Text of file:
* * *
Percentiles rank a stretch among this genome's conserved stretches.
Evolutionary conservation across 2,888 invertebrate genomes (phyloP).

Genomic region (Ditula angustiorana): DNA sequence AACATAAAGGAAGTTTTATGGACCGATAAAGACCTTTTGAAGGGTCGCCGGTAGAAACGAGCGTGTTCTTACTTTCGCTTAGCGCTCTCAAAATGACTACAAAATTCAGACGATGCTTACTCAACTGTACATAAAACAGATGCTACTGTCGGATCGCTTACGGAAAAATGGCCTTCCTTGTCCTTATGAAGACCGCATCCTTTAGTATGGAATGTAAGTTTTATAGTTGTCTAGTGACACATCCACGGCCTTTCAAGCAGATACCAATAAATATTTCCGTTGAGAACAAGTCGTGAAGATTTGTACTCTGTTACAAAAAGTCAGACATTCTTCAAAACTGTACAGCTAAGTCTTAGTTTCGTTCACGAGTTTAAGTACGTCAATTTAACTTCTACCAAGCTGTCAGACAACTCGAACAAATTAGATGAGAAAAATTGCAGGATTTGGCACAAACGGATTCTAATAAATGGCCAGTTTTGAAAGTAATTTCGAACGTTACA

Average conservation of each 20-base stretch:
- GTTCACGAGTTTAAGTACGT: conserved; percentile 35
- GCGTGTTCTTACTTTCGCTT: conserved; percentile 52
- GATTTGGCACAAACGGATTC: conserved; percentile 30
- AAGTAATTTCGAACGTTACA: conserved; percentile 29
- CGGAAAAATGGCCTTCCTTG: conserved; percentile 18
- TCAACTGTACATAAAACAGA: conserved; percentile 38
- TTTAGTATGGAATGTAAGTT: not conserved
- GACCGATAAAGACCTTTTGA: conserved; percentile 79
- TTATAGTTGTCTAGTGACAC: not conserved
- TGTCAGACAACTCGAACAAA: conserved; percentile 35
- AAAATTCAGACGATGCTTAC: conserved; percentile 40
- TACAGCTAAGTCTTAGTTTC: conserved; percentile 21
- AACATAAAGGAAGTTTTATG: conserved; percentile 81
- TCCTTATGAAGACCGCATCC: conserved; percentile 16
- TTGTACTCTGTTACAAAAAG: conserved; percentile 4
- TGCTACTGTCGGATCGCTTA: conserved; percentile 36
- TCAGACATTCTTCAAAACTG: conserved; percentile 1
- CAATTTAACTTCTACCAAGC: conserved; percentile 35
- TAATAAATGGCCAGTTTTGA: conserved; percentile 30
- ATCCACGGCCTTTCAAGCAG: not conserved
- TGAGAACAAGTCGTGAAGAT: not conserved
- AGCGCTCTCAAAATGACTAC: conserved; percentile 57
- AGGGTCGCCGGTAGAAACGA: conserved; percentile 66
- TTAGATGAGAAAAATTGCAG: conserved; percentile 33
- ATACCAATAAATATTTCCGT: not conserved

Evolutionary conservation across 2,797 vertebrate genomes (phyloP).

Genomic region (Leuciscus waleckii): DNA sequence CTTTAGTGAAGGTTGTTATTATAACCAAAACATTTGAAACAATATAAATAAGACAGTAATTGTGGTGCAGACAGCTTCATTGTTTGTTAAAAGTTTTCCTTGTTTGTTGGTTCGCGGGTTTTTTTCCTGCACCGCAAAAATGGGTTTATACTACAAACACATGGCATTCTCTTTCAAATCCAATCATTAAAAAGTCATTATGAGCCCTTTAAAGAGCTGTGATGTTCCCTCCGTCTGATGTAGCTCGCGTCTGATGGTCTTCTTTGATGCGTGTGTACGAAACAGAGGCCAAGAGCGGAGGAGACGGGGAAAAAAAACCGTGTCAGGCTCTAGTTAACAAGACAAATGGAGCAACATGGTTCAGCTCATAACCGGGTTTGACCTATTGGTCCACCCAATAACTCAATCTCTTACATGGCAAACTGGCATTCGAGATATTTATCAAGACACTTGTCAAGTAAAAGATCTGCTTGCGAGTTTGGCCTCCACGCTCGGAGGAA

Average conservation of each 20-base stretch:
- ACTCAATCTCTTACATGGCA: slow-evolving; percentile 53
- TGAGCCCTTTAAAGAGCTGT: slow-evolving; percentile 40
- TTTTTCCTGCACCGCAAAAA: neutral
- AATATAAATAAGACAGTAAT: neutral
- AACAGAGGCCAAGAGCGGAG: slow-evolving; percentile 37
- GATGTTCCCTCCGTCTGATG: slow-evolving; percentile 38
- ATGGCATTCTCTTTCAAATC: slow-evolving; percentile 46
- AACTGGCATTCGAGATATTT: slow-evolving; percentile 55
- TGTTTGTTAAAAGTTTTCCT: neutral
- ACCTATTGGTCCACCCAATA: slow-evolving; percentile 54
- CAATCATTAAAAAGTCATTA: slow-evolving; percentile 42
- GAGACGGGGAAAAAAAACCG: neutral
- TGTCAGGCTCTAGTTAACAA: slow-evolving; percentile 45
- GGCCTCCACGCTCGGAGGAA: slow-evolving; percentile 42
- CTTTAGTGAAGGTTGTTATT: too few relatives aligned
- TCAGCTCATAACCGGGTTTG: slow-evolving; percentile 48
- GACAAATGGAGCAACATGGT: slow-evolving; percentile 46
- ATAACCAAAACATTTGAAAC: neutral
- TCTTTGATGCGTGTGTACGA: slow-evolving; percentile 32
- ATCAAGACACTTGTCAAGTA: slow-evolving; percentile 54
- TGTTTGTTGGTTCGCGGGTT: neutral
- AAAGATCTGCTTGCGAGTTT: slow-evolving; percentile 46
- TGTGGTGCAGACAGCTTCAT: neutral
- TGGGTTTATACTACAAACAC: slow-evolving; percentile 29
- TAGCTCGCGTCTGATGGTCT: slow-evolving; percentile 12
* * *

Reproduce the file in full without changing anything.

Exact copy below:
Percentiles rank a stretch among this genome's conserved stretches.
Evolutionary conservation across 2,888 invertebrate genomes (phyloP).

Genomic region (Ditula angustiorana): DNA sequence AACATAAAGGAAGTTTTATGGACCGATAAAGACCTTTTGAAGGGTCGCCGGTAGAAACGAGCGTGTTCTTACTTTCGCTTAGCGCTCTCAAAATGACTACAAAATTCAGACGATGCTTACTCAACTGTACATAAAACAGATGCTACTGTCGGATCGCTTACGGAAAAATGGCCTTCCTTGTCCTTATGAAGACCGCATCCTTTAGTATGGAATGTAAGTTTTATAGTTGTCTAGTGACACATCCACGGCCTTTCAAGCAGATACCAATAAATATTTCCGTTGAGAACAAGTCGTGAAGATTTGTACTCTGTTACAAAAAGTCAGACATTCTTCAAAACTGTACAGCTAAGTCTTAGTTTCGTTCACGAGTTTAAGTACGTCAATTTAACTTCTACCAAGCTGTCAGACAACTCGAACAAATTAGATGAGAAAAATTGCAGGATTTGGCACAAACGGATTCTAATAAATGGCCAGTTTTGAAAGTAATTTCGAACGTTACA

Average conservation of each 20-base stretch:
- GTTCACGAGTTTAAGTACGT: conserved; percentile 35
- GCGTGTTCTTACTTTCGCTT: conserved; percentile 52
- GATTTGGCACAAACGGATTC: conserved; percentile 30
- AAGTAATTTCGAACGTTACA: conserved; percentile 29
- CGGAAAAATGGCCTTCCTTG: conserved; percentile 18
- TCAACTGTACATAAAACAGA: conserved; percentile 38
- TTTAGTATGGAATGTAAGTT: not conserved
- GACCGATAAAGACCTTTTGA: conserved; percentile 79
- TTATAGTTGTCTAGTGACAC: not conserved
- TGTCAGACAACTCGAACAAA: conserved; percentile 35
- AAAATTCAGACGATGCTTAC: conserved; percentile 40
- TACAGCTAAGTCTTAGTTTC: conserved; percentile 21
- AACATAAAGGAAGTTTTATG: conserved; percentile 81
- TCCTTATGAAGACCGCATCC: conserved; percentile 16
- TTGTACTCTGTTACAAAAAG: conserved; percentile 4
- TGCTACTGTCGGATCGCTTA: conserved; percentile 36
- TCAGACATTCTTCAAAACTG: conserved; percentile 1
- CAATTTAACTTCTACCAAGC: conserved; percentile 35
- TAATAAATGGCCAGTTTTGA: conserved; percentile 30
- ATCCACGGCCTTTCAAGCAG: not conserved
- TGAGAACAAGTCGTGAAGAT: not conserved
- AGCGCTCTCAAAATGACTAC: conserved; percentile 57
- AGGGTCGCCGGTAGAAACGA: conserved; percentile 66
- TTAGATGAGAAAAATTGCAG: conserved; percentile 33
- ATACCAATAAATATTTCCGT: not conserved

Evolutionary conservation across 2,797 vertebrate genomes (phyloP).

Genomic region (Leuciscus waleckii): DNA sequence CTTTAGTGAAGGTTGTTATTATAACCAAAACATTTGAAACAATATAAATAAGACAGTAATTGTGGTGCAGACAGCTTCATTGTTTGTTAAAAGTTTTCCTTGTTTGTTGGTTCGCGGGTTTTTTTCCTGCACCGCAAAAATGGGTTTATACTACAAACACATGGCATTCTCTTTCAAATCCAATCATTAAAAAGTCATTATGAGCCCTTTAAAGAGCTGTGATGTTCCCTCCGTCTGATGTAGCTCGCGTCTGATGGTCTTCTTTGATGCGTGTGTACGAAACAGAGGCCAAGAGCGGAGGAGACGGGGAAAAAAAACCGTGTCAGGCTCTAGTTAACAAGACAAATGGAGCAACATGGTTCAGCTCATAACCGGGTTTGACCTATTGGTCCACCCAATAACTCAATCTCTTACATGGCAAACTGGCATTCGAGATATTTATCAAGACACTTGTCAAGTAAAAGATCTGCTTGCGAGTTTGGCCTCCACGCTCGGAGGAA

Average conservation of each 20-base stretch:
- ACTCAATCTCTTACATGGCA: slow-evolving; percentile 53
- TGAGCCCTTTAAAGAGCTGT: slow-evolving; percentile 40
- TTTTTCCTGCACCGCAAAAA: neutral
- AATATAAATAAGACAGTAAT: neutral
- AACAGAGGCCAAGAGCGGAG: slow-evolving; percentile 37
- GATGTTCCCTCCGTCTGATG: slow-evolving; percentile 38
- ATGGCATTCTCTTTCAAATC: slow-evolving; percentile 46
- AACTGGCATTCGAGATATTT: slow-evolving; percentile 55
- TGTTTGTTAAAAGTTTTCCT: neutral
- ACCTATTGGTCCACCCAATA: slow-evolving; percentile 54
- CAATCATTAAAAAGTCATTA: slow-evolving; percentile 42
- GAGACGGGGAAAAAAAACCG: neutral
- TGTCAGGCTCTAGTTAACAA: slow-evolving; percentile 45
- GGCCTCCACGCTCGGAGGAA: slow-evolving; percentile 42
- CTTTAGTGAAGGTTGTTATT: too few relatives aligned
- TCAGCTCATAACCGGGTTTG: slow-evolving; percentile 48
- GACAAATGGAGCAACATGGT: slow-evolving; percentile 46
- ATAACCAAAACATTTGAAAC: neutral
- TCTTTGATGCGTGTGTACGA: slow-evolving; percentile 32
- ATCAAGACACTTGTCAAGTA: slow-evolving; percentile 54
- TGTTTGTTGGTTCGCGGGTT: neutral
- AAAGATCTGCTTGCGAGTTT: slow-evolving; percentile 46
- TGTGGTGCAGACAGCTTCAT: neutral
- TGGGTTTATACTACAAACAC: slow-evolving; percentile 29
- TAGCTCGCGTCTGATGGTCT: slow-evolving; percentile 12